- New custody law for equal time for dads begins today; some question law's relevance (8/28/16)5
- Former alt-rock frontwoman tells how she found Christianity (8/29/16)2
- Ex-Southeast student gets probation for placing homemade sex video on porn site without woman's knowledge (8/24/16)13
- Bootheel lawmaker seeks probe into crop damage by illegal herbicide spraying (8/24/16)1
- Local priest met Mother Teresa, will attend canonization (8/31/16)
- Jackson girl stays planted on the farm (8/28/16)2
- Wal-Mart theft probe yields drug charges against woman (8/31/16)
- Newsmakers 2016: Liz Glastetter (8/15/16)
- Scott City School District introduces new preschool program (8/26/16)1
- Cape police: Illinois union president hit woman in head with rock (8/28/16)3
USPS offers big service at fair cost
To the editor:
Sam Ryan's "Resolution: USPS will lose weight, get in shape" is not representative of the U.S. Postal Service. The USPS is a self-supportive entity and receives nothing from taxes. Ryan's doom-and-gloom opinion that the public "will be on the hook for a massive bailout" is completely off mark, as is his comment that labor is the Postal Service's No. 1 problem. I take offense that I or any other clerks or carriers are the No. 1 problem.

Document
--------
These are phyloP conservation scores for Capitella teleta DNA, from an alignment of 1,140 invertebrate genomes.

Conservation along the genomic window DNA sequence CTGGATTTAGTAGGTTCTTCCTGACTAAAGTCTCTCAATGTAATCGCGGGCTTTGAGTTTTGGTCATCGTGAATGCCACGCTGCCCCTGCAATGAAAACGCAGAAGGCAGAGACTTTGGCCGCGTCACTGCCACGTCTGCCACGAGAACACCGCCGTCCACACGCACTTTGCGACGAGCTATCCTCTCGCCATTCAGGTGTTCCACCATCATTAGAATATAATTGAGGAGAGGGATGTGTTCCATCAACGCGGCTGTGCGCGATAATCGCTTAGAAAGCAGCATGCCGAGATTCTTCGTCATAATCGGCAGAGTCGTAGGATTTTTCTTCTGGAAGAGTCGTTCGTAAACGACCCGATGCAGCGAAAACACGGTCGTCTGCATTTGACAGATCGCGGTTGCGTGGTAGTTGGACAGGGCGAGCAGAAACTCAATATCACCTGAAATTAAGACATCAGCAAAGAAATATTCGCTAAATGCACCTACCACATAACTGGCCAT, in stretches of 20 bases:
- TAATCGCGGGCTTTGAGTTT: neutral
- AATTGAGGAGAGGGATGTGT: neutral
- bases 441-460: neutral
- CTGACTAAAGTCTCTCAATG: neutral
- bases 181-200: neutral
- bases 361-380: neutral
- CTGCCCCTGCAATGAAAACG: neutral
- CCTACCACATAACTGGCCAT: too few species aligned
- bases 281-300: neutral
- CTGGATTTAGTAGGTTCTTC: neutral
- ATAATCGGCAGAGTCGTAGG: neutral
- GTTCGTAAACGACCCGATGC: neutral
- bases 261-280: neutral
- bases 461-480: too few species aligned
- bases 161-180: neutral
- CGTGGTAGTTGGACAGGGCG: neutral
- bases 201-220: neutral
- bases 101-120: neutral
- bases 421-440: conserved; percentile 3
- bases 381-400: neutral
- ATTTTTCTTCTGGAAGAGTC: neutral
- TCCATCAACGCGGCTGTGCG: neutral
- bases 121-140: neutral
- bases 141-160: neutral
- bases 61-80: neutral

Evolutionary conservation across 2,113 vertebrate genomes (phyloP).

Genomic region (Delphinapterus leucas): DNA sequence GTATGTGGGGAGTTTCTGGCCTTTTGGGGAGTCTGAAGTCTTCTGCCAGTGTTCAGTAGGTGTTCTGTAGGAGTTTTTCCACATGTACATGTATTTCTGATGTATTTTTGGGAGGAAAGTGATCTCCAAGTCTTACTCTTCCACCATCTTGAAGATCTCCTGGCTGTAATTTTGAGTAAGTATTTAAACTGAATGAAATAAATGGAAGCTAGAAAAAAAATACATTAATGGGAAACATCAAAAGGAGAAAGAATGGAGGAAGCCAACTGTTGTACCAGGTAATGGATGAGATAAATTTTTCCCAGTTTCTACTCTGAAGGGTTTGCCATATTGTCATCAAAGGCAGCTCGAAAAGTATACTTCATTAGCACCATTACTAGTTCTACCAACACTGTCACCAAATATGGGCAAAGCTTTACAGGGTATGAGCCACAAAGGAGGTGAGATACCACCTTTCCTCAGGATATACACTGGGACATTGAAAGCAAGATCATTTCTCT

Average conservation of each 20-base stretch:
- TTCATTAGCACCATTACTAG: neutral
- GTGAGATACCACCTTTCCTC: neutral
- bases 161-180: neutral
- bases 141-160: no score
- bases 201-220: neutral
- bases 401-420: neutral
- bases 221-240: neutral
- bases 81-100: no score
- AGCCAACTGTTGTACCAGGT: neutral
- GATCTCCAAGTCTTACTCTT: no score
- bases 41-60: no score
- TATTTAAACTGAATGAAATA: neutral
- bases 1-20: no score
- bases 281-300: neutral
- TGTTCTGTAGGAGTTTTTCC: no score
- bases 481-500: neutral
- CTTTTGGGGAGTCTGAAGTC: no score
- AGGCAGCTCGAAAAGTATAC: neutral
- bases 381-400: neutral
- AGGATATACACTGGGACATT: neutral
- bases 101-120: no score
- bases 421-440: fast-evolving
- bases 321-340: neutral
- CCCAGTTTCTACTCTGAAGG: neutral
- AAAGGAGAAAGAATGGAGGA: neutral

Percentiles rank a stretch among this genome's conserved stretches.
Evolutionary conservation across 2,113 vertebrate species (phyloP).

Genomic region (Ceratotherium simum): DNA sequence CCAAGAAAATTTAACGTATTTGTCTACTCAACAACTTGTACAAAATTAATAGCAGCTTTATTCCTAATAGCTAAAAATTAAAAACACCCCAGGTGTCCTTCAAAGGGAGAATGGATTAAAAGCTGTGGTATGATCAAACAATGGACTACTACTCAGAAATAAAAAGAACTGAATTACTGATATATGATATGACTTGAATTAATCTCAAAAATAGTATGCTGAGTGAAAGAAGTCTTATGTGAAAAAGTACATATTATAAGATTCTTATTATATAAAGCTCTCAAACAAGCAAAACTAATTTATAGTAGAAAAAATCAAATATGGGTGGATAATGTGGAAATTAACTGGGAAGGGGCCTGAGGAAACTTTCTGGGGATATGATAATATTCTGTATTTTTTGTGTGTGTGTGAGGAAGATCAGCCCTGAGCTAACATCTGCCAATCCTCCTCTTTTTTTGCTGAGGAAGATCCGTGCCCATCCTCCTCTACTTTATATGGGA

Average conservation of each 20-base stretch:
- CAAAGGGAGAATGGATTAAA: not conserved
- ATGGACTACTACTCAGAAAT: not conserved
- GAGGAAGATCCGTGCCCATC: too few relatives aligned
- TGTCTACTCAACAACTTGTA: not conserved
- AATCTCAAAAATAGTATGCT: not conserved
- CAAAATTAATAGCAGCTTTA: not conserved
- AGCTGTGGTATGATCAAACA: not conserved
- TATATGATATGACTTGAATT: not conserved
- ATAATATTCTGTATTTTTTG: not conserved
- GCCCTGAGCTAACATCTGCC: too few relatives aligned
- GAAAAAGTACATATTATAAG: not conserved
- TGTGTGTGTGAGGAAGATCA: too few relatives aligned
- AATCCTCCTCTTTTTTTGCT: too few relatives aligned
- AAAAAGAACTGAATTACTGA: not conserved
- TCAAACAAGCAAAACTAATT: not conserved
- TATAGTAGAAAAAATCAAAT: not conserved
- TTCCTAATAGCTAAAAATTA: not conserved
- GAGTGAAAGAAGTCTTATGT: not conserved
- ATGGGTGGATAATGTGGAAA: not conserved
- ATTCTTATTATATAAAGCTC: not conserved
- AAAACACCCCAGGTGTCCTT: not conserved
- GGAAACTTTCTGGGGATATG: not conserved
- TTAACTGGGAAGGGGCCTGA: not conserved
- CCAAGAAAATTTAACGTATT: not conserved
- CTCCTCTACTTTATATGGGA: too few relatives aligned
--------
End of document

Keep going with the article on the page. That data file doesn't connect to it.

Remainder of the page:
We are somewhat equivalent to FedEx and slightly under UPS in pay. I wonder what Ryan compares us to when stating we are paid 25 percent more than our private-sector counterparts.
Ryan's accusation that we use our monopoly on letters to undercut the private sector on overnight delivery is wrong. No other companies will take universal service. They only want the profitable services. Who else will deliver a letter to an individual on a county road in the middle of nowhere for 37 cents? We will -- six days a week.
USPS continues to cut costs, reduce debt, improve service and show surpluses of $3.9 billion in 2003 and $3.1 billion in 2004. The Bush administration has recently shifted over $20 billion in benefits for military retirees onto USPS and still refuses to open up $27 billion from civil-service retirement that was overfunded. These two alone could be mitigating enough to alleviate a rate hike.
SEAN KNUPP, President, Local 4088,
American Postal Workers Union, AFL-CIO, Cape Girardeau